No matter how uncertain the world we live in, you can still count on Things In Jars. From relish to pickles to the unsinkable salted caramel sauce, it’s always well-received, it always looks like you’ve gone to arduous levels of effort, and it’s an ideal gift for everyone from your most marginally tolerable of coworkers to the most highly specific love of your life. For added personal flair – although this could just be my neurological predisposition for over-explaining – I suggest including a gift tag with recommendations on ways to use the contents of the jar.

Savoury:

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Sweet

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Category Two: Baked Goods

They’re baked! They’re good! While biscuits and cookies are more commonly gifted, don’t rule out a loaf, perhaps wrapped in baking paper and then brown paper – the banana bread and ginger molasses loaf below keep well (especially the latter) and would make a charmingly convivial offering. At this busy time of year, having something to slice and eat with a cup of tea or a snifter of whatever weird liqueur you can find in the back of the cupboard is nothing if not a stroke of good fortune.

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Category Three: Novelty, No-Bake Sweets, and General Sugary Chaos

The best category, let’s be frank. Whether it’s dissolving candy canes in bottom-shelf vodka or adding pink food colouring to white chocolate for the aesthetic, sugar is the true reason for the season. And since dentists wildly overcharge us for their service, you might as well make them really earn it.

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music lately:

Supervixens by AR-Kane, I love this song so much, the way the woozy vocals slide over the melody, the way the melody slides over the beat, in fact this whole album (“i”) is exhilaratingly glorious.

Brooklyn Blues, by Clifford Gibson. Okay so I love early blues, but if I’m honest, I only initially got into Gibson because I found him on Wikipedia under the list of people who have the same birthday as me (April 17.) Fortunately this rather vain curiosity was highly rewarding because he was a wonderful musician (of course!)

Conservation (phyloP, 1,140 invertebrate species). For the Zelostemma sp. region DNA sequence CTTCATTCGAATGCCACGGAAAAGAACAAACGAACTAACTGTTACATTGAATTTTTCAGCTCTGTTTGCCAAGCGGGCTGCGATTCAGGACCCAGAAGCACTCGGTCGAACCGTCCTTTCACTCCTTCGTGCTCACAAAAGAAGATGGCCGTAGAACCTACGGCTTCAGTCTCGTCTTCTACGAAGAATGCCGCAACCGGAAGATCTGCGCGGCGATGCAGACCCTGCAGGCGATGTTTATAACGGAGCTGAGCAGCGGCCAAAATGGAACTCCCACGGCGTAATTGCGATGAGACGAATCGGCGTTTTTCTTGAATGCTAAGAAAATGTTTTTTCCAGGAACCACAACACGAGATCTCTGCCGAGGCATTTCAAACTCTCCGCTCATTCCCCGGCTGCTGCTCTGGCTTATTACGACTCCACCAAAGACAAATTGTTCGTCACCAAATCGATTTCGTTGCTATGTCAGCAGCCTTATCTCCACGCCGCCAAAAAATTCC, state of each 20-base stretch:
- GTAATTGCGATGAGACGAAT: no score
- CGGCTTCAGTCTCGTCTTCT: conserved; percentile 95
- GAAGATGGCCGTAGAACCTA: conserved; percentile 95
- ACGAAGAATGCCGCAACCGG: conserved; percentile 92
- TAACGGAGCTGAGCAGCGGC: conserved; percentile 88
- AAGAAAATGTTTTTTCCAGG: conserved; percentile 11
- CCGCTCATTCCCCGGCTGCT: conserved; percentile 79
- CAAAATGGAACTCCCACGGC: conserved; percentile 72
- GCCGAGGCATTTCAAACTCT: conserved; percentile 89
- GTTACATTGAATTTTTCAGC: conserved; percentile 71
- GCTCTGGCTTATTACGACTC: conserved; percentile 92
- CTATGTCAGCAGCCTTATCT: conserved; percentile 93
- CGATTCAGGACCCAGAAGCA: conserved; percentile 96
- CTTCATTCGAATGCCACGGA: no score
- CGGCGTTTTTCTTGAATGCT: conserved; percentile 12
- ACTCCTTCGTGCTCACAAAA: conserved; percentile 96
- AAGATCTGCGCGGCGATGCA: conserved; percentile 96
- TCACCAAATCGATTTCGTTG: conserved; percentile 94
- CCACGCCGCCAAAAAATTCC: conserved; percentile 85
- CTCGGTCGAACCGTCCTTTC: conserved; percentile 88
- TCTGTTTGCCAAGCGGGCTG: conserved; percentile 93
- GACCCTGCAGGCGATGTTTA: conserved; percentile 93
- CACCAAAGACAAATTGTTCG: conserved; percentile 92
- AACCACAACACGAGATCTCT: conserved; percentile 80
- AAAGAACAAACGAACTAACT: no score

Irma La Douce, by Shirley MacLaine from her fantastic Live at the Palace album. This is the English version of the title number of the French stage show on which the film of the same name was based, in which Shirley MacLaine played the title character – Irma La Douce – very straightforward. It’s one of my very favourite films and I love her performance of this song, from its wistful, introspective beginning to its unhinged, full-throated conclusion.

Also – I was genuinely heartbroken to learn of the passing of Broadway legend, icon, star, Ann Reinking. I could say SO MUCH about her, and Fosse’s choreography, and Gwen Verdon, and the way they all worked together – but instead I’ll just link to this clip of her dancing in a dream sequence in All That Jazz – a film I could watch every day and never tire of. It’s a deceptively simple number, but her precision and ownership of the movements is astonishing. Everything she does – even just lowering her eyelids in a blink at 46 seconds in – is a dance movement, on a level the rest of us can only dream of.

PS: if you enjoy my writing and would like to support me directly, you can do so by joining my Patreon. It’s like a cordoned-off VIP area, where you can access content written just for you: recipes, updates, poems, short stories, all for just $2 a month.